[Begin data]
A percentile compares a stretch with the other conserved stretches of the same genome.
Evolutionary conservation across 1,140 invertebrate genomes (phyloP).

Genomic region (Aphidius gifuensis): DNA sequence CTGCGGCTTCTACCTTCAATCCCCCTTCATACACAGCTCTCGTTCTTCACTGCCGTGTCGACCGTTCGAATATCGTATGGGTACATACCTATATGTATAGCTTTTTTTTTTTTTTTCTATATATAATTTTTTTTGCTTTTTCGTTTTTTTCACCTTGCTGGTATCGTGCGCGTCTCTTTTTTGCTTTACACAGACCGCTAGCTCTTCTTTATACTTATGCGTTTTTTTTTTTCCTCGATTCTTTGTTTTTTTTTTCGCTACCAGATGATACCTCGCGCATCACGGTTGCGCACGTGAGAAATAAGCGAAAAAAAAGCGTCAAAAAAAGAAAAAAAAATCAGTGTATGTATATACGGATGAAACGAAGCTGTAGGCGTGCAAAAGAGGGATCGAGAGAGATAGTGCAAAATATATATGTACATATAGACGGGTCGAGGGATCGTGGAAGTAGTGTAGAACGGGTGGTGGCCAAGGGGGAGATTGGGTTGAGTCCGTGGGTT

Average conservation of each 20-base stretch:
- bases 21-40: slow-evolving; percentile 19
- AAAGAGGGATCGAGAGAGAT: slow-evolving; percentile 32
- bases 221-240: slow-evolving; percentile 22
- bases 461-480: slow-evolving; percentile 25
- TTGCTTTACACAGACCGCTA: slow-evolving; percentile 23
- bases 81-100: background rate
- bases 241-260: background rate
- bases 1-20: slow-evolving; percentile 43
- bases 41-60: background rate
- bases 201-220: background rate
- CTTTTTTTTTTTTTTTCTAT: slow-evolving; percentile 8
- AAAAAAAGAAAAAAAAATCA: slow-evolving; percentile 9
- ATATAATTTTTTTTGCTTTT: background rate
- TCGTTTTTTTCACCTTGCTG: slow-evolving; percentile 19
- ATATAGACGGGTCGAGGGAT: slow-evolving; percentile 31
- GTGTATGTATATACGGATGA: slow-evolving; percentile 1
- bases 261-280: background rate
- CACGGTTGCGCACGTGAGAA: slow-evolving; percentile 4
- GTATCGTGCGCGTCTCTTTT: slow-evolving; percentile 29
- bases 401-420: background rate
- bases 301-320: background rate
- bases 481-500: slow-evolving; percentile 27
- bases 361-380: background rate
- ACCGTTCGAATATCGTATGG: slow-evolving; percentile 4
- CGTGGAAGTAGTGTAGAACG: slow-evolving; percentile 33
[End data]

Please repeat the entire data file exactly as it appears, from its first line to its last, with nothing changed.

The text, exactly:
A percentile compares a stretch with the other conserved stretches of the same genome.
Evolutionary conservation across 1,140 invertebrate genomes (phyloP).

Genomic region (Aphidius gifuensis): DNA sequence CTGCGGCTTCTACCTTCAATCCCCCTTCATACACAGCTCTCGTTCTTCACTGCCGTGTCGACCGTTCGAATATCGTATGGGTACATACCTATATGTATAGCTTTTTTTTTTTTTTTCTATATATAATTTTTTTTGCTTTTTCGTTTTTTTCACCTTGCTGGTATCGTGCGCGTCTCTTTTTTGCTTTACACAGACCGCTAGCTCTTCTTTATACTTATGCGTTTTTTTTTTTCCTCGATTCTTTGTTTTTTTTTTCGCTACCAGATGATACCTCGCGCATCACGGTTGCGCACGTGAGAAATAAGCGAAAAAAAAGCGTCAAAAAAAGAAAAAAAAATCAGTGTATGTATATACGGATGAAACGAAGCTGTAGGCGTGCAAAAGAGGGATCGAGAGAGATAGTGCAAAATATATATGTACATATAGACGGGTCGAGGGATCGTGGAAGTAGTGTAGAACGGGTGGTGGCCAAGGGGGAGATTGGGTTGAGTCCGTGGGTT

Average conservation of each 20-base stretch:
- bases 21-40: slow-evolving; percentile 19
- AAAGAGGGATCGAGAGAGAT: slow-evolving; percentile 32
- bases 221-240: slow-evolving; percentile 22
- bases 461-480: slow-evolving; percentile 25
- TTGCTTTACACAGACCGCTA: slow-evolving; percentile 23
- bases 81-100: background rate
- bases 241-260: background rate
- bases 1-20: slow-evolving; percentile 43
- bases 41-60: background rate
- bases 201-220: background rate
- CTTTTTTTTTTTTTTTCTAT: slow-evolving; percentile 8
- AAAAAAAGAAAAAAAAATCA: slow-evolving; percentile 9
- ATATAATTTTTTTTGCTTTT: background rate
- TCGTTTTTTTCACCTTGCTG: slow-evolving; percentile 19
- ATATAGACGGGTCGAGGGAT: slow-evolving; percentile 31
- GTGTATGTATATACGGATGA: slow-evolving; percentile 1
- bases 261-280: background rate
- CACGGTTGCGCACGTGAGAA: slow-evolving; percentile 4
- GTATCGTGCGCGTCTCTTTT: slow-evolving; percentile 29
- bases 401-420: background rate
- bases 301-320: background rate
- bases 481-500: slow-evolving; percentile 27
- bases 361-380: background rate
- ACCGTTCGAATATCGTATGG: slow-evolving; percentile 4
- CGTGGAAGTAGTGTAGAACG: slow-evolving; percentile 33